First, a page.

U.S. Cancer Death Rates Continue to Fall

WEDNESDAY, May 27 (HealthDay News) -- Some 650,000 people are alive today who wouldn't be were it not for advances in cancer prevention, detection and treatment over the past 15 years, new statistics show.

The American Cancer Society's Cancer Statistics 2009 report finds an encouraging 19.2 percent drop in cancer death rates among men from 1990 to 2005, as well as an 11.4 percent drop in women's cancer death rates during the same time period.

Overall, cancer death rates fell 2 percent per year from 2001 to 2005 in men and 1.6 percent per year from 2002 to 2005 in women. By comparison, between 1993 and 2001, overall death rates in men declined 1.5 percent per year and, between 1994 and 2002, 0.8 percent in women.

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"We continue to see a decrease in death rates from cancer in both men and women and this is mainly because of prevention - mostly a reduction in smoking rates; detection which includes screening for colorectal cancer, for breast cancer and for cervical cancer; and also improved treatment," said report author Ahmedin Jemal, strategic director for cancer surveillance at the American Cancer Society.

"To put this in perspective, the number of lives saved is more than the population of Washington, D.C.," said Dr. Louis M. Weiner, director of the Lombardi Comprehensive Cancer Center at Georgetown University. "In my mind, that's a cause for some celebration. However, there are some sobering trends that we have to be aware of. The death rate for cardiovascular disease has dropped much more dramatically over that period than has the death rate from cancer, indicating the difficulty of developing new strategies to reduce the incidence of cancer and also to treat it more effectively. This is a very complex set of diseases. While we have come a long way, we have a lot further to go."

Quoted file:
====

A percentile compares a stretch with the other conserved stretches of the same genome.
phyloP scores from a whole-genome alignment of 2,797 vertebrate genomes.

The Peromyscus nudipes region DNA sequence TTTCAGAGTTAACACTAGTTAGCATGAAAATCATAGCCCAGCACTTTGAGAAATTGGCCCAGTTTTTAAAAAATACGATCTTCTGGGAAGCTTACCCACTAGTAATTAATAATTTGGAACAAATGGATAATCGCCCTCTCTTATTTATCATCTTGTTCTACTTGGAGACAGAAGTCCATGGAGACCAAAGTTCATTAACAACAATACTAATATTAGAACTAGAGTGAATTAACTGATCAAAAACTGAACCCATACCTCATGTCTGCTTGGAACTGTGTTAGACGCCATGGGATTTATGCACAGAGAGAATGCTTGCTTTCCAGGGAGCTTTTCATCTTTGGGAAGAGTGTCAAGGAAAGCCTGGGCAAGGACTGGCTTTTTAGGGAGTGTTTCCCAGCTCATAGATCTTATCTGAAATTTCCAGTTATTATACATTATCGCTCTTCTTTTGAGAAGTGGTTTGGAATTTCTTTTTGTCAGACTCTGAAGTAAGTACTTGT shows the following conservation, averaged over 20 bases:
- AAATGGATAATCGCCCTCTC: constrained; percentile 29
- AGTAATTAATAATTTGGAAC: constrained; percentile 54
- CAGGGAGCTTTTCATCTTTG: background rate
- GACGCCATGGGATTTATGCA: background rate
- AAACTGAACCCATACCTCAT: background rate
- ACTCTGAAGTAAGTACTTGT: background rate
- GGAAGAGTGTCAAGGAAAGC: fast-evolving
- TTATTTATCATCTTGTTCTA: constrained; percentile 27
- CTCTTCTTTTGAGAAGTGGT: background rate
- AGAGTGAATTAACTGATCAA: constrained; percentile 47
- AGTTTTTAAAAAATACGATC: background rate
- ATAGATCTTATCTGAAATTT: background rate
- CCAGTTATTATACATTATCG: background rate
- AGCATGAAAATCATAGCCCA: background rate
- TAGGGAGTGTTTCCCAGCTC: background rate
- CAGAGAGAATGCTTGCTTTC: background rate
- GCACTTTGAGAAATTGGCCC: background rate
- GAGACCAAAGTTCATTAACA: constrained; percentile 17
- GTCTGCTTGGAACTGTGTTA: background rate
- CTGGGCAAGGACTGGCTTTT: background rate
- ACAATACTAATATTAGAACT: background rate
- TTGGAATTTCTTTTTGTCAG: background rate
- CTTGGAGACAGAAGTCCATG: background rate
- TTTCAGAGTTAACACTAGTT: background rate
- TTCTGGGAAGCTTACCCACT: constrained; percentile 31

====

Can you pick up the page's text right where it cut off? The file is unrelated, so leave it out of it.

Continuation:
Hopefully, continued reductions in smoking rates, especially among women, should push cancer rates further down in the future, the researchers noted.

Although some 45 million Americans continue to smoke, for a prevalence rate of about 20 percent, "smoking prevalence is going in the right direction," Jemal said. "We're going to see a reduction in lung cancer death rates, although I don't know when it might be. In particular, we will see a reduction in cancer death rates among women that's going to drive [down] the overall cancer death rate."

Better screening could also further fuel the trend. Only 50 percent of Americans over the age of 50 currently get regular screening for colorectal cancer, he said.

Here is a summary of the report's findings:

  • In 2009, an estimated 1,479,350 new cases of cancer will be diagnosed in the U.S. (766,130 in men and 713,220 in women) and 562,340 people will die of the disease (292,540 men and 269,800 women). This means 1,500 deaths from cancer every day).
  • Between 2001 and 2005, the incidence of cancer in men declined by 1.8 percent per year; from 1998 to 2005 the incidence rate in women dropped 0.6 percent per year. In men, the gains were largely as a result of decreases in the incidence of lung, prostate and colorectal cancer (the three most common cancers). In women, the decline was largely attributable to declines in both breast and colorectal cancer, the two most common tumor types in women.
  • Cancer death rates dropped by 11.4 percent for women between 1991 and 2005, with a 37 percent decline in deaths from breast cancer and a 24 percent decrease in deaths from colorectal cancer.
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